You will find further information on counselling, psychotherapy and our practice in the following pages which we hope you will find useful.


    Points to ponder before the first meeting

  • Why now? What brings you to therapy now and not 6 months ago?
  • What will successful therapy look like? Will you look different? Will you feel different? Will your life have changed, and if so, how?
  • A good therapist will be able to help you experience emotions you may not even know exist. Are you ready to begin what may turn out to be very difficult journey of self discovery?


  • Points to ponder after the first meeting

  • Is this a therapist you can come to trust given the time and opportunity?
  • Can you talk freely in the sessions?
  • Did you feel this person genuinely cares about you?
  • Remember, you hire a counsellor, and you can fire a counsellor. This is about working through your difficulties, and it is important you feel comfortable.


  • Location

    Mansion House Counselling Practice is located near Mansion House tube station on Queen Victoria Street in The City, providing Counselling and Psychotherapy in Central London within easy reach of Westminster (Buckingham Palace, Houses of Parliament and Westminster Abbey), Whitechapel (Royal London Hospital), Embankment (The South Bank Centre, The Royal National Theatre, The Hayward Gallery), Victoria, Sloane Square and Chelsea.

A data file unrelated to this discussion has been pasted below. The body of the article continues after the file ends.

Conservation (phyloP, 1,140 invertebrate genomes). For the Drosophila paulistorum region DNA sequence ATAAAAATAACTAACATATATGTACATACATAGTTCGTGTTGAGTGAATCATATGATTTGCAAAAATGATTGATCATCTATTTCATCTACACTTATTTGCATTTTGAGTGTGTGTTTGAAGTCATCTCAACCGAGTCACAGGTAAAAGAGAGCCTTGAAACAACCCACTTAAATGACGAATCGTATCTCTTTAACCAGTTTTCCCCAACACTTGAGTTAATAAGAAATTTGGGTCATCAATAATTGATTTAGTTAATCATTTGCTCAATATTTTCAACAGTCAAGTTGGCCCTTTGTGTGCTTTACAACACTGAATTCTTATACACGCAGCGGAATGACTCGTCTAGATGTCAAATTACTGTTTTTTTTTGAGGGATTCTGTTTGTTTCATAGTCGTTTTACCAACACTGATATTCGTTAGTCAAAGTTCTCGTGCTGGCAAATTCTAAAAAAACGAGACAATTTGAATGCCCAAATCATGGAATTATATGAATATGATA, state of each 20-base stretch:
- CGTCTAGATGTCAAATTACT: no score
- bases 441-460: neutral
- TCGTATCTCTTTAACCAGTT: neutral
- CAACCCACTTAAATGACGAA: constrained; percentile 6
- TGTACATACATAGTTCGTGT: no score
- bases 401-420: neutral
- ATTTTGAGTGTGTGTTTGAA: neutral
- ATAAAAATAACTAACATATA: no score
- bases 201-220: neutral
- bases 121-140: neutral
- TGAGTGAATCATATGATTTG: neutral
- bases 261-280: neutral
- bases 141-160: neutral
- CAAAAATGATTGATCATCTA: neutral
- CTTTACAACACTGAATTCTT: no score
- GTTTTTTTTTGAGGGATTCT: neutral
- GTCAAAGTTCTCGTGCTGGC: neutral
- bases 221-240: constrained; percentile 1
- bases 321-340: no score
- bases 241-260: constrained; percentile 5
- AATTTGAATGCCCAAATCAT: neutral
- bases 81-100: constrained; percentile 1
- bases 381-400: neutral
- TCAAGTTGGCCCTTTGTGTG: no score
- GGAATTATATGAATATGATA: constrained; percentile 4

About Us

    Mansion House Counselling Practice is part of a collective of experienced and qualified Counsellors and Psychotherapists in The City and Central London. We all share a common sacred respect for the human spirit in all it's forms.


    Useful Websites

  • Amnesty International - Protect the Human
    www.amnesty.org.uk

  • British Humanist Association
    humanism.org.uk/

  • Cruse Bereavement Care
    www.kc-cruse.org.uk

  • FRANK - Drug Abuse
    www.talktofrank.com

  • The Gender Trust - Gender Identity Support